This story produced in partnership with TravelNevada
Shortly before my son, Seth, turned 12, I told my wife I wanted to do something special, like a father-son trip to mark the occasion, but I was having trouble coming up with a destination.
“Well, think back to your family’s vacations when you were young. Any memories stand out?” she offered.
Instantly my mind centered on one of my favorite family vacations growing up—when we took a road trip out West. There was something about the grandeur of the wide-open desert, and the sense of being able to see for what seemed like forever, that stuck with me, even so many years later.
My fondest memory of that family vacation was our stop in Boulder City, Nevada. I remember loving every minute we spent outdoors. Seth shares my love for the outdoors, so I settled on Boulder City for his birthday celebration.
We arrived at the Boulder Dam Hotel with just enough light left in the day to appreciate the classic “small town” look of the surrounding shops and restaurants. Half hotel and half museum, walking into the wood-paneled lobby was like stepping into the history of the town. While I checked-in, Seth wandered around reading the exhibits about the construction and history of the Hoover Dam and Boulder City. He obviously found them interesting, because I was peppered with historical facts throughout dinner.
The next morning, we both enjoyed a “manly” breakfast that included hash browns, buttered toast, and an omelet overflowing with bacon. I could only imagine what my doctor would say about my choice of meal! But knowing I had at least 18 holes of golf ahead of me, I didn’t feel too guilty about it.
“I think I’m going to try out for the golf team in the fall,” Seth said as we headed to the course.
“Really?” I asked. I knew he had been spending more time at the range, but thanks to my hectic work schedule, it had been a while since we’d played a round together. “Well, let’s see if you’re good enough yet to beat your old man. I’ll give you a stroke per hole.”
“Nah, let’s play it straight up,” he said confidently.
Surrounded by mountain ranges, the Boulder City Golf Course is one of the most picturesque courses I had ever played, and the fairways and greens were as lush as the desert courses on the PGA schedule.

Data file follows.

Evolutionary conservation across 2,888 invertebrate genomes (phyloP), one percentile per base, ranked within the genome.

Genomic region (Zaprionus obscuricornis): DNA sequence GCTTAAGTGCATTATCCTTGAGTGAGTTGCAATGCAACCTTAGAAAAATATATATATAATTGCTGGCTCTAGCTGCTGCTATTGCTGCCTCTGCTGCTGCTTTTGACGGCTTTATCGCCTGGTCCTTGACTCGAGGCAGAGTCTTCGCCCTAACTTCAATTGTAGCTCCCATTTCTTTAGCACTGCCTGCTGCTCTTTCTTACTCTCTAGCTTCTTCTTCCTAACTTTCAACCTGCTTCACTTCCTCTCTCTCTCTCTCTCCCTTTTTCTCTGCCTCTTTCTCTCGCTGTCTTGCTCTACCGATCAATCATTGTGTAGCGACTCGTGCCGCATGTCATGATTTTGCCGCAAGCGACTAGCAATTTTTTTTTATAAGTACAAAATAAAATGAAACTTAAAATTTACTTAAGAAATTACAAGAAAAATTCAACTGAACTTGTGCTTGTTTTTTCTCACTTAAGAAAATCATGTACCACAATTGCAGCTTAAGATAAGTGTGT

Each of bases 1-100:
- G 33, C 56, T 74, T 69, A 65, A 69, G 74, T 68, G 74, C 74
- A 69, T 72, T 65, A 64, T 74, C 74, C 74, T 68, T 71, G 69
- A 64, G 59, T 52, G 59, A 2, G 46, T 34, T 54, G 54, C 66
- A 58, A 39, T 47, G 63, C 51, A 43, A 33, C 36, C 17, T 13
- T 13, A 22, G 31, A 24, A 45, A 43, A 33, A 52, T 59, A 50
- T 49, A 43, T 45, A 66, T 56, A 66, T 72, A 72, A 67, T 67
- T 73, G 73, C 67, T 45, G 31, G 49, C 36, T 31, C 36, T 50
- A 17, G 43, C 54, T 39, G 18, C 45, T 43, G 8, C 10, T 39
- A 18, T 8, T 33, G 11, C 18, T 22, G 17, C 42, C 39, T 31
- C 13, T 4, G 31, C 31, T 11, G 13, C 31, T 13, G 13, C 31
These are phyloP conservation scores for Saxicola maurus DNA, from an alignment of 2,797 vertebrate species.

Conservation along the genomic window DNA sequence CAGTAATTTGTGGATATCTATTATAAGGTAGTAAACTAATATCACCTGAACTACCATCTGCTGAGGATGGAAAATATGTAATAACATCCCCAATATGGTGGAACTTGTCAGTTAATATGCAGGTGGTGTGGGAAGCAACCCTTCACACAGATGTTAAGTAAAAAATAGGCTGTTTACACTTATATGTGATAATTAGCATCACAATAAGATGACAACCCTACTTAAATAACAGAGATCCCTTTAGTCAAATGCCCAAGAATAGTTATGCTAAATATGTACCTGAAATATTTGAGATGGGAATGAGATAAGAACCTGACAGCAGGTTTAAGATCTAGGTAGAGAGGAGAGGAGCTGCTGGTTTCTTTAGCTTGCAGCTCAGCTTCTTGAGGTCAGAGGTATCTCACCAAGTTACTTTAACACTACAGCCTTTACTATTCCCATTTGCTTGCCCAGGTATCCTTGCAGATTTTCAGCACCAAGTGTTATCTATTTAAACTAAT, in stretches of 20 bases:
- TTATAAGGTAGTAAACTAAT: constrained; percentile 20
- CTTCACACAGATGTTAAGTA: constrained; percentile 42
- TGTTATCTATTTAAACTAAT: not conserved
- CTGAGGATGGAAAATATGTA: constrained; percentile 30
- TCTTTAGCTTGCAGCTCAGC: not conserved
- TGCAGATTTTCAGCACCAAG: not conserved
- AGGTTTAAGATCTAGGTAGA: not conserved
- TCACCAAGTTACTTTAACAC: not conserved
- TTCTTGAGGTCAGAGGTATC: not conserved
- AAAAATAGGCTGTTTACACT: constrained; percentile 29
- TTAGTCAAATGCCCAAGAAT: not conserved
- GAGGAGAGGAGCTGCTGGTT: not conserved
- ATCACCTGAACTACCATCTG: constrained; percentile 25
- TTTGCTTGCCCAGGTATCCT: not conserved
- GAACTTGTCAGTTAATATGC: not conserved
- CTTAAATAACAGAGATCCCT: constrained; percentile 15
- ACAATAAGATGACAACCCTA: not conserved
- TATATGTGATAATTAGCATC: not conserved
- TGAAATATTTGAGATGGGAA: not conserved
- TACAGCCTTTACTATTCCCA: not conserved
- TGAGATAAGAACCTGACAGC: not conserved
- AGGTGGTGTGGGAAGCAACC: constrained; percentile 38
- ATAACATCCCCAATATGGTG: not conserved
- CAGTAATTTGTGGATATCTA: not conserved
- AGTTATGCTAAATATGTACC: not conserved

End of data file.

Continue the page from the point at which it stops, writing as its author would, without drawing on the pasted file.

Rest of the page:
I teed off first and, even to my surprise, found the edge of the fairway with my drive. Seth took a few practice swings, and then launched a drive that soared toward the distant mountains, and flew past my ball with ease.
“Wow,” I said. “We need to play more often.”
Having the opportunity to play such a beautiful and unique course was certainly a highlight, but even greater was getting the chance to watch my son, who could barely balance the ball on the tee when he first started, play with such confidence and ease.
Following golf, we made the short trip out to Hoover Dam for the power plant tour, and to check out the views from the recently opened bridge. I’d visited the dam with my family when I was a little younger than Seth, and when we reached the bridge, I felt as awe-struck by the view as I had so many years ago. Only this time, I had the priceless opportunity to see the same expression on my son’s face as he gazed down into the mammoth canyon.
“So what did you think?” I asked on the way back to the hotel.
He paused for a minute and said, “I think maybe I’ll be an engineer, so I can build things like that.”
“I think that’s a great idea,” I said.
“I saw a brochure for this really cool looking zipline in the desert. Want to do it?” Seth asked the next morning over breakfast.
I could hardly believe my ears. It was only a year earlier that I had to practically bribe him to go zip lining with me in the mountains of North Carolina. I reminded him of this, and he just shrugged, “I guess I got over it.”
Our first zip lining trip could not have prepared us for the amazing experience of soaring over the Mojave Desert. The zip lines, which stretch more than a mile, provide unparalleled views of the impossibly expansive vista. About halfway down the line, I instinctively looked over to see if Seth was doing okay. But instead of seeing a timid little boy, I saw a young man with his head held high, taking in every bit of the experience.
In that instant, I could not have been more proud of my son. While I had planned to introduce Boulder City to him, he had actually showed me the ropes and he wasn’t done yet.
“Hey Dad, up for round two of golf?” Seth asked with a smirk.
“Absolutely,” I replied in challenge.
Without missing a beat he said, “Okay, I’ll give you a stroke per hole.”
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